To commemorate the 10th anniversary day of visual novel company Key, Non-Directional Translations yesterday released their final translation patch for Kanon. While a complete translation patch was already released a month ago, this patch fixes the bugs and typos that were reported in previous releases and should be the final version, barring any extreme problems.
Kanon is a romantic visual novel wherein the reader takes the role of Yuuichi Aizawa, a Japanese high-school student, as he moves north to live with the aunt he used to spend the winter holidays with. From this low-key beginning, the plot branches into a number of alternative paths, each of which uses the school romance framework to explore the work’s themes – memories, miracles, and the everyday supernatural – from the perspective of a different character.
Kanon was the first game created by Key and was released in June 1999, ranking second in Japan’s national eroge sales charts at the time. It has since been ported, remade and reprinted a total of nine times, selling over 300,000 copies of the game in total. The game’s legacy however is much larger than an impressive number of reprints, as Kanon has officially spawned five printed novels, both in adult and all-ages editions, fifteen drama CD’s, two manga series, two TV anime series, an OVA animation, ten music CD’s and singles and large amounts of merchandise. It has also inspired a huge amount of doujin manga, computer games and musical arrangements.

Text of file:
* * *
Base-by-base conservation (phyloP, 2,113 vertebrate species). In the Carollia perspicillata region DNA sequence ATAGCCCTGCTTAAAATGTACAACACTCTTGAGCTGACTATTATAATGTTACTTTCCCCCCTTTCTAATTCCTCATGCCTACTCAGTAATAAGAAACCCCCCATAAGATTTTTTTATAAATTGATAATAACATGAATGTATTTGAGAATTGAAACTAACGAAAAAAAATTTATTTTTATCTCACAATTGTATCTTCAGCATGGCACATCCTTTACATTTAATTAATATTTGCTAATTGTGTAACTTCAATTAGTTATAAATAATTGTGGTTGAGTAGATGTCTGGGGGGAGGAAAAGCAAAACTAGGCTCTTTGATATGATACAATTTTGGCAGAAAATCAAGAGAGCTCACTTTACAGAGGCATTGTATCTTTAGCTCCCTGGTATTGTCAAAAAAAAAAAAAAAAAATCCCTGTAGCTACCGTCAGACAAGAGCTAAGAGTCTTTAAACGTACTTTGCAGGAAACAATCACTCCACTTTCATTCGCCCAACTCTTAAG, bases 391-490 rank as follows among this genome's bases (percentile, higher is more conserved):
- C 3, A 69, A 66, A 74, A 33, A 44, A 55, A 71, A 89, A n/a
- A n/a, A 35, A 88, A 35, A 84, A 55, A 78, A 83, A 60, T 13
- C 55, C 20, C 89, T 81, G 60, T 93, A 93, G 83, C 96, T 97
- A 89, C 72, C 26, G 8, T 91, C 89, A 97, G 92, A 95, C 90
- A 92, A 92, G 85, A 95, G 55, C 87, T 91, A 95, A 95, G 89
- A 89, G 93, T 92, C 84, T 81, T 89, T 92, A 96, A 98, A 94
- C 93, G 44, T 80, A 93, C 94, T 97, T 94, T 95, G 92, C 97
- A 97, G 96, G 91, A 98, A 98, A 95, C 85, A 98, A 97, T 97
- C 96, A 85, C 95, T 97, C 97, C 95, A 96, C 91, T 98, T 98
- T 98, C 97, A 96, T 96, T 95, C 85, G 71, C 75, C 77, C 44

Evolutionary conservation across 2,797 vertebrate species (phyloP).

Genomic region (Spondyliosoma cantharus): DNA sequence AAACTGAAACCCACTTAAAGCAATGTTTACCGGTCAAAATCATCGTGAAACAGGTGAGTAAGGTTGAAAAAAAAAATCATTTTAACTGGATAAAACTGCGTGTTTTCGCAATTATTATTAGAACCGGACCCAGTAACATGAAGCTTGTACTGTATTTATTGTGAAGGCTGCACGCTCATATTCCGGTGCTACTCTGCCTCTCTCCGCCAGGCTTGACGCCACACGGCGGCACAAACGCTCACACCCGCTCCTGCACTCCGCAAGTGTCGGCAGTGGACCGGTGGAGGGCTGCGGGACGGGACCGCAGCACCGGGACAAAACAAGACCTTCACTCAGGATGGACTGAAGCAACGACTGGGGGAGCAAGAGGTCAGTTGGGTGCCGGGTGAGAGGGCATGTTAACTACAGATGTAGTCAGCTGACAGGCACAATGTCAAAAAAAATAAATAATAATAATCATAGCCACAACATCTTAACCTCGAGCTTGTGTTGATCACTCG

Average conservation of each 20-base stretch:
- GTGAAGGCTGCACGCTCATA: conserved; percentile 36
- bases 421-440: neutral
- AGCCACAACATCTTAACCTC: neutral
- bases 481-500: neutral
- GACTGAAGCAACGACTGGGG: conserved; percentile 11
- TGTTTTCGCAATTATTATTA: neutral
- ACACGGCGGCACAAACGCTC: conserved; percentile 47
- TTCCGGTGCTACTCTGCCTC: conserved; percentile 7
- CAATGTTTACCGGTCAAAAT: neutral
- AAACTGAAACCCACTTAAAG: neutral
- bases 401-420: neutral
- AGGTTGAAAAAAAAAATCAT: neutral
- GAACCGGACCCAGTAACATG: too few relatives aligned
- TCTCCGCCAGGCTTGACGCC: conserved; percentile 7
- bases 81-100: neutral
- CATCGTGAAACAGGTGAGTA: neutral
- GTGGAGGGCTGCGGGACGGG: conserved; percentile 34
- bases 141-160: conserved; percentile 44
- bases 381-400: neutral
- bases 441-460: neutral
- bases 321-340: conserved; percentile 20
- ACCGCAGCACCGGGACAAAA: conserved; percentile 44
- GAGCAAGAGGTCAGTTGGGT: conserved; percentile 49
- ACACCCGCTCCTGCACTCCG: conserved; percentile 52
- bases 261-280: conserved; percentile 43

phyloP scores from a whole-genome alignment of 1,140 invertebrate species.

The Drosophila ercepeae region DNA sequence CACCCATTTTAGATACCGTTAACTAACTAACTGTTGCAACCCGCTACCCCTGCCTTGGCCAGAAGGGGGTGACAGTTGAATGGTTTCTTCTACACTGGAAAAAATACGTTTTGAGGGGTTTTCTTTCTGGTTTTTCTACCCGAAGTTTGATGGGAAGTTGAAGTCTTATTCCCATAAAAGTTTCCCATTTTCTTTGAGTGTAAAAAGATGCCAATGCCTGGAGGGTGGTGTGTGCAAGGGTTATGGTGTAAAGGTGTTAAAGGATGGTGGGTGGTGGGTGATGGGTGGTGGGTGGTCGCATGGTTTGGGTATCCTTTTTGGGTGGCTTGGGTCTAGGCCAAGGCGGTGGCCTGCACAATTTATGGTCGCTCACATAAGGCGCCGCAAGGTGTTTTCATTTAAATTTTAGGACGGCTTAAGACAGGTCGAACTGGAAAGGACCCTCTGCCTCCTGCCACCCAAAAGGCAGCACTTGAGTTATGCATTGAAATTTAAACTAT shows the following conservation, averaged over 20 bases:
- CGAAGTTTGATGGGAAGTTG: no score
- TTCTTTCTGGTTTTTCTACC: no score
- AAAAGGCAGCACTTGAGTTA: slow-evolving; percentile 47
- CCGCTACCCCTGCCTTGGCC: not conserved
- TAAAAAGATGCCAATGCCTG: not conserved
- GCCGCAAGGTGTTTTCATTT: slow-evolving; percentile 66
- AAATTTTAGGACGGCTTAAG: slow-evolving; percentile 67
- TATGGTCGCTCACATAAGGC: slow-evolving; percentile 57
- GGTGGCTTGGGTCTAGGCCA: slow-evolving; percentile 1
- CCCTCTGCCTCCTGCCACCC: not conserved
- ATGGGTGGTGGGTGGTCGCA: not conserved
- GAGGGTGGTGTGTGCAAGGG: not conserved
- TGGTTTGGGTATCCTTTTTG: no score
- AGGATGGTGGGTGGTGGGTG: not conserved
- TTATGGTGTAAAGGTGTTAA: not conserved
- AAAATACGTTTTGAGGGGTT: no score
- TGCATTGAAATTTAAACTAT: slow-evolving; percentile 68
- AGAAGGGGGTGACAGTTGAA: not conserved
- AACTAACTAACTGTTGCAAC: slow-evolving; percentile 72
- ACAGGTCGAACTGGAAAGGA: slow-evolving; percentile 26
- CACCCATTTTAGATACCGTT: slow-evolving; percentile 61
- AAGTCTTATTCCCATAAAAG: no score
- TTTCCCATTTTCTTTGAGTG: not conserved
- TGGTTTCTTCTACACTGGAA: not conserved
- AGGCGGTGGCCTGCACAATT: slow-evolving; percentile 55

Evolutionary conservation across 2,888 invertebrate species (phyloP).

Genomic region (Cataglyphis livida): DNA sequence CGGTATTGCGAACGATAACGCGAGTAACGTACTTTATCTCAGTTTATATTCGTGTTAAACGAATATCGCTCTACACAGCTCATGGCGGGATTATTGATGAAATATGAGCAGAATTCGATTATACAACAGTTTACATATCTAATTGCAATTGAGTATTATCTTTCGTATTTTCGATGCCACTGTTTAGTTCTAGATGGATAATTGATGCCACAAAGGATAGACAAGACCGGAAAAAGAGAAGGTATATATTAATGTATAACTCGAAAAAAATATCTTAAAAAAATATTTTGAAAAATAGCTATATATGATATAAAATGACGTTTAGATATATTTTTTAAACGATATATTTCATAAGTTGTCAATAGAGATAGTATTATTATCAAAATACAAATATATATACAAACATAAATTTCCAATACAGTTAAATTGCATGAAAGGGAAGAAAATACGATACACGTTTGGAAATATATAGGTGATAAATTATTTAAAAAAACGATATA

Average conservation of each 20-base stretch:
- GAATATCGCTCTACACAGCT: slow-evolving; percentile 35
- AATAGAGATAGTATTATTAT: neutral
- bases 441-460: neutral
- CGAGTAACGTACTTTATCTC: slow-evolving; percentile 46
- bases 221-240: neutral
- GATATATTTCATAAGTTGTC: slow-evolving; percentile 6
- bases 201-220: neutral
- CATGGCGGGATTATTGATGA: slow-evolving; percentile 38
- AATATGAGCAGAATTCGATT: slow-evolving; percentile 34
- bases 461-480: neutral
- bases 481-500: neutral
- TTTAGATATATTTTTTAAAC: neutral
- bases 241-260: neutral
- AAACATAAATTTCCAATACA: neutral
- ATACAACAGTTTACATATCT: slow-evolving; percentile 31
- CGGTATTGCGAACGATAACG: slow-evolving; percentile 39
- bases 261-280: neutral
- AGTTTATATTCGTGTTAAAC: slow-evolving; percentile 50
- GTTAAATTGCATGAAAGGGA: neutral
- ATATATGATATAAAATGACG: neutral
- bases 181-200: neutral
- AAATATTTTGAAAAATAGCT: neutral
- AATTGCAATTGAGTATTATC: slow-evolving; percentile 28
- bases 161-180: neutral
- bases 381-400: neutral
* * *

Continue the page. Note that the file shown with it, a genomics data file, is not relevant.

The translation of the Kanon visual novel was started somewhere in 2001 or 2002 by Haeleth with intermittent partial patches released in September 2002 (10%), May 2003 (25%) and June 2004 (57%), at which point most of the game was translated and half of it was edited. At this point progress became rather invisible to the public, until in September 2006 Haeleth announced that due to moral issues he had decided to stop working on the project until such time as he could get official permission from Key to translate their game.
While many people were disappointed by this, it did not take a long time for other people to step up and continue where Haeleth left off. Non-Directional Translations restarted the project based on an internal build released by Haeleth to his beta testers, and finished translation a year after Haeleth had announced his closing of the project.
In April 2008 another beta version was leaked, this time by some member(s) of Non-Directional Translations and to the general public. NDT finally released their first teaser patch in December 2008, which was quickly followed by translation patches for each of the five story routes in the game as they were finished.
The final translation patch now released by NDT is designed to be used with the adult DVD-ROM reprint of the game: Kanon Standard Edition. Unfortunately it will not work with the original CD version of the game, which used the AVG32 engine as opposed to the modern RealLive. The patch is reported to be compatible with Kanon Standard Edition for All Ages, but no support will be provided for this version. The patch does however have the ability to turn the adult Standard Edition into an all-ages version.